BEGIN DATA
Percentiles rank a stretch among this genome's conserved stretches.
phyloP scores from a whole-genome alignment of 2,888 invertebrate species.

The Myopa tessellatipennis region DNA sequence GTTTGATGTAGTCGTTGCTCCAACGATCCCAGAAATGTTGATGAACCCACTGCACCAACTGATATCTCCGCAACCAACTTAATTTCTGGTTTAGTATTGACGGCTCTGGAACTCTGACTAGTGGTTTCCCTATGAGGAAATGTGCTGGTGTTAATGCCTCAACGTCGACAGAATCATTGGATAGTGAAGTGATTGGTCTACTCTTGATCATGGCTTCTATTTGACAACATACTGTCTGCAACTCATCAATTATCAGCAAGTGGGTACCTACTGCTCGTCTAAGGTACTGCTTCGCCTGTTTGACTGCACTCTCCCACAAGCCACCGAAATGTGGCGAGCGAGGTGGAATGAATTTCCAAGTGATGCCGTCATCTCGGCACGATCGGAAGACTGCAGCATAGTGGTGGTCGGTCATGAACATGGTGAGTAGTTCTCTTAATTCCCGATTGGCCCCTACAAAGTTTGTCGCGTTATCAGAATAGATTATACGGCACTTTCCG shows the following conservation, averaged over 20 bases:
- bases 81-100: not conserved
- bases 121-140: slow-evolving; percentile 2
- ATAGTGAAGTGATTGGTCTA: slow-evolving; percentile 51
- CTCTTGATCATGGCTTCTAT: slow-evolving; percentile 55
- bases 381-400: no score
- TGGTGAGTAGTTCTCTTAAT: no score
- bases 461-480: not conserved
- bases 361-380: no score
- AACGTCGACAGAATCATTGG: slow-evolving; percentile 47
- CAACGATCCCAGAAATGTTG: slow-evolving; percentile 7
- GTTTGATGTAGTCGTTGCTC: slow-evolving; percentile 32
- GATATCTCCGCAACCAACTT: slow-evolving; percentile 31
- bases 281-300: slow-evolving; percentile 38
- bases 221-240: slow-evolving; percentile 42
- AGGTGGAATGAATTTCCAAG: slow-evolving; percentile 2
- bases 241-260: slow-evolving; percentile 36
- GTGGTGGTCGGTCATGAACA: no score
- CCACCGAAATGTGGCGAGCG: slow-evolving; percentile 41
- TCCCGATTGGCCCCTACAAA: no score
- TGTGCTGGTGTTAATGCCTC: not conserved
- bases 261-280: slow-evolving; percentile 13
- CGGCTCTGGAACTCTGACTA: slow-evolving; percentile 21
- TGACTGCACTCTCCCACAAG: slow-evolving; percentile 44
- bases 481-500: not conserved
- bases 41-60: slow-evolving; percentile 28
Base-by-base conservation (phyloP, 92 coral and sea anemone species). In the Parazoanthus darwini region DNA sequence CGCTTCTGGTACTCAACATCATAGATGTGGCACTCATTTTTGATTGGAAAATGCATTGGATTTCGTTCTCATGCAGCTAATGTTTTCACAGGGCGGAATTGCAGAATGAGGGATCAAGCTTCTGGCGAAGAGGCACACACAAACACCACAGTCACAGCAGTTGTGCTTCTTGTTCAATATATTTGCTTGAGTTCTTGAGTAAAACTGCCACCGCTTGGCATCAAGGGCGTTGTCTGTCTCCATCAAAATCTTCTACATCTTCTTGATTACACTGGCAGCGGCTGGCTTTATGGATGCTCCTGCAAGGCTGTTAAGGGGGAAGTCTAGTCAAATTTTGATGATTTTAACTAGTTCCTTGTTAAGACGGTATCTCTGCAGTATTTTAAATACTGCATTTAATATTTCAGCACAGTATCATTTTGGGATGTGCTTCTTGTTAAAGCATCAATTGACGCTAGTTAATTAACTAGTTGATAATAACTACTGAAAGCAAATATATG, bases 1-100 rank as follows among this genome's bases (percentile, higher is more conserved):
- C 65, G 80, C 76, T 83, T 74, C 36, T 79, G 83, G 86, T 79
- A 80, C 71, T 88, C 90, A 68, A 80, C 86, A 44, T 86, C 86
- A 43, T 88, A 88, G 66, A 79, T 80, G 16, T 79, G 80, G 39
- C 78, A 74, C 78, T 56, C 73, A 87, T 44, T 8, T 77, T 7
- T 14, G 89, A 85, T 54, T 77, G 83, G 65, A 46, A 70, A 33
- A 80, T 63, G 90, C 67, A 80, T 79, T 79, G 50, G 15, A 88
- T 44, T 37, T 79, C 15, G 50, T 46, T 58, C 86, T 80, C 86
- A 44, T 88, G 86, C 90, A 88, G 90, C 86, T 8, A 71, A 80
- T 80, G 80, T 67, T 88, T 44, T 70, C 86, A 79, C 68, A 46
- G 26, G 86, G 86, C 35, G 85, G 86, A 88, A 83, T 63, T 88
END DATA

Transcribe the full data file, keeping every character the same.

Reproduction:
Percentiles rank a stretch among this genome's conserved stretches.
phyloP scores from a whole-genome alignment of 2,888 invertebrate species.

The Myopa tessellatipennis region DNA sequence GTTTGATGTAGTCGTTGCTCCAACGATCCCAGAAATGTTGATGAACCCACTGCACCAACTGATATCTCCGCAACCAACTTAATTTCTGGTTTAGTATTGACGGCTCTGGAACTCTGACTAGTGGTTTCCCTATGAGGAAATGTGCTGGTGTTAATGCCTCAACGTCGACAGAATCATTGGATAGTGAAGTGATTGGTCTACTCTTGATCATGGCTTCTATTTGACAACATACTGTCTGCAACTCATCAATTATCAGCAAGTGGGTACCTACTGCTCGTCTAAGGTACTGCTTCGCCTGTTTGACTGCACTCTCCCACAAGCCACCGAAATGTGGCGAGCGAGGTGGAATGAATTTCCAAGTGATGCCGTCATCTCGGCACGATCGGAAGACTGCAGCATAGTGGTGGTCGGTCATGAACATGGTGAGTAGTTCTCTTAATTCCCGATTGGCCCCTACAAAGTTTGTCGCGTTATCAGAATAGATTATACGGCACTTTCCG shows the following conservation, averaged over 20 bases:
- bases 81-100: not conserved
- bases 121-140: slow-evolving; percentile 2
- ATAGTGAAGTGATTGGTCTA: slow-evolving; percentile 51
- CTCTTGATCATGGCTTCTAT: slow-evolving; percentile 55
- bases 381-400: no score
- TGGTGAGTAGTTCTCTTAAT: no score
- bases 461-480: not conserved
- bases 361-380: no score
- AACGTCGACAGAATCATTGG: slow-evolving; percentile 47
- CAACGATCCCAGAAATGTTG: slow-evolving; percentile 7
- GTTTGATGTAGTCGTTGCTC: slow-evolving; percentile 32
- GATATCTCCGCAACCAACTT: slow-evolving; percentile 31
- bases 281-300: slow-evolving; percentile 38
- bases 221-240: slow-evolving; percentile 42
- AGGTGGAATGAATTTCCAAG: slow-evolving; percentile 2
- bases 241-260: slow-evolving; percentile 36
- GTGGTGGTCGGTCATGAACA: no score
- CCACCGAAATGTGGCGAGCG: slow-evolving; percentile 41
- TCCCGATTGGCCCCTACAAA: no score
- TGTGCTGGTGTTAATGCCTC: not conserved
- bases 261-280: slow-evolving; percentile 13
- CGGCTCTGGAACTCTGACTA: slow-evolving; percentile 21
- TGACTGCACTCTCCCACAAG: slow-evolving; percentile 44
- bases 481-500: not conserved
- bases 41-60: slow-evolving; percentile 28
Base-by-base conservation (phyloP, 92 coral and sea anemone species). In the Parazoanthus darwini region DNA sequence CGCTTCTGGTACTCAACATCATAGATGTGGCACTCATTTTTGATTGGAAAATGCATTGGATTTCGTTCTCATGCAGCTAATGTTTTCACAGGGCGGAATTGCAGAATGAGGGATCAAGCTTCTGGCGAAGAGGCACACACAAACACCACAGTCACAGCAGTTGTGCTTCTTGTTCAATATATTTGCTTGAGTTCTTGAGTAAAACTGCCACCGCTTGGCATCAAGGGCGTTGTCTGTCTCCATCAAAATCTTCTACATCTTCTTGATTACACTGGCAGCGGCTGGCTTTATGGATGCTCCTGCAAGGCTGTTAAGGGGGAAGTCTAGTCAAATTTTGATGATTTTAACTAGTTCCTTGTTAAGACGGTATCTCTGCAGTATTTTAAATACTGCATTTAATATTTCAGCACAGTATCATTTTGGGATGTGCTTCTTGTTAAAGCATCAATTGACGCTAGTTAATTAACTAGTTGATAATAACTACTGAAAGCAAATATATG, bases 1-100 rank as follows among this genome's bases (percentile, higher is more conserved):
- C 65, G 80, C 76, T 83, T 74, C 36, T 79, G 83, G 86, T 79
- A 80, C 71, T 88, C 90, A 68, A 80, C 86, A 44, T 86, C 86
- A 43, T 88, A 88, G 66, A 79, T 80, G 16, T 79, G 80, G 39
- C 78, A 74, C 78, T 56, C 73, A 87, T 44, T 8, T 77, T 7
- T 14, G 89, A 85, T 54, T 77, G 83, G 65, A 46, A 70, A 33
- A 80, T 63, G 90, C 67, A 80, T 79, T 79, G 50, G 15, A 88
- T 44, T 37, T 79, C 15, G 50, T 46, T 58, C 86, T 80, C 86
- A 44, T 88, G 86, C 90, A 88, G 90, C 86, T 8, A 71, A 80
- T 80, G 80, T 67, T 88, T 44, T 70, C 86, A 79, C 68, A 46
- G 26, G 86, G 86, C 35, G 85, G 86, A 88, A 83, T 63, T 88